The practice of law is a hazardous profession. So many lawyers get rundown by the billable hour machine implemented by their own firms. Big law "chews ‘em up and spits ‘em out" knowing there are fresh summa cum laude graduates waiting in line, ready to take the place of any casualty. The pressure of providing results for important clients is over emphasized by many firms (not that results aren’t important but too many firms are so focused on the prospect of losing clients, that they place unreasonable expectations on the lawyers trying to do good legal work). There is alcoholism, affairs, and all the rest…
One of the hazards of our profession is more subtle. Many lawyers are so desensitized by the fact that they have to take "positions" in court on behalf of their clients that they forget to determine whether those positions are in fact reasonable. We have all been there. You end up in case and the facts go sideways. You have to protect your client’s interest in court and you take a position. The judge rules against you, you lose and go on with your life. But I think many lawyers are so accustomed to taking unreasonable positions on behalf of their clients that they start taking unreasonable positions in life as well. And then, of course, there are those lawyers who could take reasonable positions, but have no ability to determine what is in fact reasonable. Their ability to sort good arguments from bad arguments is compromised by the fact that they get paid by the hour either way. There is no incentive for good strategy in a traditional hourly billing setting.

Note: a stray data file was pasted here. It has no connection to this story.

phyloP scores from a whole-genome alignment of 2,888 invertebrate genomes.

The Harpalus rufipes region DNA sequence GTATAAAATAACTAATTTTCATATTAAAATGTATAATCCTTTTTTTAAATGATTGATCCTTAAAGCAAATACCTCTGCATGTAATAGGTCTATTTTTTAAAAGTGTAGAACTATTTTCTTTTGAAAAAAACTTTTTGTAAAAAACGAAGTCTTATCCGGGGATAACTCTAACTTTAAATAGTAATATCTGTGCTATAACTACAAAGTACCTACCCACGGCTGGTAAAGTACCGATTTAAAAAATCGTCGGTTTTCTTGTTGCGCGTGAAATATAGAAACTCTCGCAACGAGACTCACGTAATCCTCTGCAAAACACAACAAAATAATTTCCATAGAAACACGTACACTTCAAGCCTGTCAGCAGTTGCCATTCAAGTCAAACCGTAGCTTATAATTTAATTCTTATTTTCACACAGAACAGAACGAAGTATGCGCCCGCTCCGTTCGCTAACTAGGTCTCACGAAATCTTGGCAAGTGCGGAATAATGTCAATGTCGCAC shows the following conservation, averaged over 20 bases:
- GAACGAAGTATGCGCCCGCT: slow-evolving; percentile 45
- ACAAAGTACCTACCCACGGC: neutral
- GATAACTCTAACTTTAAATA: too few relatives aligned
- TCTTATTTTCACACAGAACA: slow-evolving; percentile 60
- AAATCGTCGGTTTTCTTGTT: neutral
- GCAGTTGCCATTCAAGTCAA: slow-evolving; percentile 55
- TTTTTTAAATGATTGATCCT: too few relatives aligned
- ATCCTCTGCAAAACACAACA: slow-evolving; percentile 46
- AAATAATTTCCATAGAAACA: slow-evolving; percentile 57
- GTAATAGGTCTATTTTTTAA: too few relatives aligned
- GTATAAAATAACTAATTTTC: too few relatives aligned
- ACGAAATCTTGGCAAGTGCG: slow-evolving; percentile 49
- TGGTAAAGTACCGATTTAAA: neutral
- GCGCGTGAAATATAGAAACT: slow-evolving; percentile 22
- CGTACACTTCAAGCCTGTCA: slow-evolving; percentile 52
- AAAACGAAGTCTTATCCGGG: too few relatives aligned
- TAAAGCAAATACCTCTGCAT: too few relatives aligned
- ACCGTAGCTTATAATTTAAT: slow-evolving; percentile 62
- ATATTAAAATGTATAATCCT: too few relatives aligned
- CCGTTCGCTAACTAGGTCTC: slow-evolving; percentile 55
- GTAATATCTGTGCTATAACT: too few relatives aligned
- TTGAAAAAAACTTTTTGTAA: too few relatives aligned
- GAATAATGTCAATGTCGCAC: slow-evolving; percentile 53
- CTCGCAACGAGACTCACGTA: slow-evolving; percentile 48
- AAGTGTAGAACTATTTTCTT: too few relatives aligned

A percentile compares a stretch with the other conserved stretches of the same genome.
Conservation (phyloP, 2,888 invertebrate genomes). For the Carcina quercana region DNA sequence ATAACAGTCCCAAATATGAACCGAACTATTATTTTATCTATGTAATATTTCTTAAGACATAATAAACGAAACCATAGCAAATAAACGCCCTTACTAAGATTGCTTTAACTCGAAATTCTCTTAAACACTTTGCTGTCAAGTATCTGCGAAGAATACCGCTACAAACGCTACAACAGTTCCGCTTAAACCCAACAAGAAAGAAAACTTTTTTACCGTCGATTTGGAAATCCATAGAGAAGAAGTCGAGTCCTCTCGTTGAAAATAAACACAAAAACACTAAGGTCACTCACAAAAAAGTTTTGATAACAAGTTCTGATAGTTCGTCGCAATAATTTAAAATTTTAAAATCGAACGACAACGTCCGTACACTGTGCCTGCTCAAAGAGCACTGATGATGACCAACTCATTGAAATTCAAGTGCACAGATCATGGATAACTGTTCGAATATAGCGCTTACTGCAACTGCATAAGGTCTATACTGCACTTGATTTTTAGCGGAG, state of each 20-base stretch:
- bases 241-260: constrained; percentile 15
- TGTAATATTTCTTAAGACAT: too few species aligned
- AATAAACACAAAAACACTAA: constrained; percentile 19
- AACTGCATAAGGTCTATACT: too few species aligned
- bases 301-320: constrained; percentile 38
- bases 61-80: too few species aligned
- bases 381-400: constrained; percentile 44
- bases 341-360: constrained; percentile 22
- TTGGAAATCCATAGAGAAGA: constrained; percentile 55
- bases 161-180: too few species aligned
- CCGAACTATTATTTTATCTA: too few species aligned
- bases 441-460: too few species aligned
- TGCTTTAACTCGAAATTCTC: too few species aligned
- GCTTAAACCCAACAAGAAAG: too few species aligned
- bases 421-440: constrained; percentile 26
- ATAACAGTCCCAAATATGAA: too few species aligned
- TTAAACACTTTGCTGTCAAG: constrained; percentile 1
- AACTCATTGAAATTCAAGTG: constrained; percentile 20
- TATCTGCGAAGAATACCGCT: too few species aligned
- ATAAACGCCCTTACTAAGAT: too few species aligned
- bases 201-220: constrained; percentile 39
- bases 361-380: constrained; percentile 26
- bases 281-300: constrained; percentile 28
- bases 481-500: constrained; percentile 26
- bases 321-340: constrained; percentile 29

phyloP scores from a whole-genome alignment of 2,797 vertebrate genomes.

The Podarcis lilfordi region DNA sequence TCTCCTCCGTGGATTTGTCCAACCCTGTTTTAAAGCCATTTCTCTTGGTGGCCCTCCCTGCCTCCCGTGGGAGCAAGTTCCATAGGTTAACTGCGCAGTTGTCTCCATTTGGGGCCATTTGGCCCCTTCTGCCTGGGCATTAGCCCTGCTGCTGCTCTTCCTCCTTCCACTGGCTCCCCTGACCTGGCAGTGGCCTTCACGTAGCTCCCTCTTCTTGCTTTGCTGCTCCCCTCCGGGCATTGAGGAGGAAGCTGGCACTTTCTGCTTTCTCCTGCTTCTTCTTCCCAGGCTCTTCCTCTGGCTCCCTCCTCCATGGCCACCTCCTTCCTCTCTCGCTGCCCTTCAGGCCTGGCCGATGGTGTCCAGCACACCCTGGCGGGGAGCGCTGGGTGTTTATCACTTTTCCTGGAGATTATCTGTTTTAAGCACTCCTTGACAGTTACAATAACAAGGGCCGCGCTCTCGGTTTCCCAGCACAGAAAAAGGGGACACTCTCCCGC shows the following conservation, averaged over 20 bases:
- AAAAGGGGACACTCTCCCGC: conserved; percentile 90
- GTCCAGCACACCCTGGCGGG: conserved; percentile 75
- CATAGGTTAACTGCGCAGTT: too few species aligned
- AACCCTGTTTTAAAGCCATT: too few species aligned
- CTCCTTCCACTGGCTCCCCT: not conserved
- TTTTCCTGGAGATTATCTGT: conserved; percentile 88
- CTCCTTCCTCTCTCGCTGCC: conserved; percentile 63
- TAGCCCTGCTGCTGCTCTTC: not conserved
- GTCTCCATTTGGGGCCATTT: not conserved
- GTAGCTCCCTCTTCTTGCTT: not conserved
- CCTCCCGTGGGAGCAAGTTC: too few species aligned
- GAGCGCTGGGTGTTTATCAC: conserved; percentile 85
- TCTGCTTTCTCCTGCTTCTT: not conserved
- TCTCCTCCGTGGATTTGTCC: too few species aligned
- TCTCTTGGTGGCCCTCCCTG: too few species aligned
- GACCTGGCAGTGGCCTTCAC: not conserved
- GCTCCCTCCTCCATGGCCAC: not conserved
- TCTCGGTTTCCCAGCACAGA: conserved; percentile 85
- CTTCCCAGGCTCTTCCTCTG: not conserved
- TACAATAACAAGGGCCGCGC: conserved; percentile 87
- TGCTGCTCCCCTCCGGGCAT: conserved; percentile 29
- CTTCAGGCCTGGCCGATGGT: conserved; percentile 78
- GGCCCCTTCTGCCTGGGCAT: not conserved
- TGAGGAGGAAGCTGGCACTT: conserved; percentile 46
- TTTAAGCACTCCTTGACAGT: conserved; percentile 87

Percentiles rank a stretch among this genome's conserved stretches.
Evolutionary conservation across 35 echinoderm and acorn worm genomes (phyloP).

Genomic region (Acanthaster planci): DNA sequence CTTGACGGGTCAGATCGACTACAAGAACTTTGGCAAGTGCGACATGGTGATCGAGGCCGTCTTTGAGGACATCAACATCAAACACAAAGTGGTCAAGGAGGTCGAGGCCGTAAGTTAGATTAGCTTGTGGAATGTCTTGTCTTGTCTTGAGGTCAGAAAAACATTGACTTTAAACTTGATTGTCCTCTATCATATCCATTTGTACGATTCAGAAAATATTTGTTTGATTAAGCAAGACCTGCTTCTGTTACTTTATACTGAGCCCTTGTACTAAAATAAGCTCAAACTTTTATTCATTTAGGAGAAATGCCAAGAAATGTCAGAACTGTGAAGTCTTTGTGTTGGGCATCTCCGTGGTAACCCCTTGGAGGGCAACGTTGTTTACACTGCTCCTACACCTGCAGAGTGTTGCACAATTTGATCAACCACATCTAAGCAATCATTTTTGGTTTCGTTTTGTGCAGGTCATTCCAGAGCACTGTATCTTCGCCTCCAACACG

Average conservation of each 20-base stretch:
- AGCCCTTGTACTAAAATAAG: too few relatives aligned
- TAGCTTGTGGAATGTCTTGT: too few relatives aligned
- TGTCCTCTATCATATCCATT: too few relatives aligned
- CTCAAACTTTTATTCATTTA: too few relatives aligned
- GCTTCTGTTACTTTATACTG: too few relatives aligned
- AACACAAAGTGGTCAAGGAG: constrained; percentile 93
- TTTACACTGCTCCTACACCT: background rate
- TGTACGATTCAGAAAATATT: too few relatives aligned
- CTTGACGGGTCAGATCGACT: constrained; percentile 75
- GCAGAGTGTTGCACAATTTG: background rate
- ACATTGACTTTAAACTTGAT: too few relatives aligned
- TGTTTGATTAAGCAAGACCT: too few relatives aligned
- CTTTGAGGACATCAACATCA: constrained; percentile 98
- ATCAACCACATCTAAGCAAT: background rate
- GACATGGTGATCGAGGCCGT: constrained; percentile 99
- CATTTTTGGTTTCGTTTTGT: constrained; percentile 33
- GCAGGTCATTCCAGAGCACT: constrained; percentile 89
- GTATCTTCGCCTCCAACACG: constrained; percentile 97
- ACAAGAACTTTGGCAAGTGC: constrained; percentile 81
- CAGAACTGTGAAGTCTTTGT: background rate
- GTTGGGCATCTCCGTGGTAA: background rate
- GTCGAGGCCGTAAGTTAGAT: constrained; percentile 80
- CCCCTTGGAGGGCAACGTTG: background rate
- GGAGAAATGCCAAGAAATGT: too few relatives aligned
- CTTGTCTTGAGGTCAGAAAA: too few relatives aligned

I always thought that my dad must have lost the identity he had as a young man as a result of the legal profession. I remember him growing up as 110% trial attorney. He took strong positions on just about everything and never backed down. There are a lot of positions that he took that caused me to scratch my head. He has softened somewhat with age. But I do think for many years he was afflicted with many of the unwelcome personality traits that come with being a lawyer.
How do we know when to turn off being a lawyer? Assuming we know when to turn off, can we?
How do we build a business model that rewards attorneys for taking reasonable and strategic positions?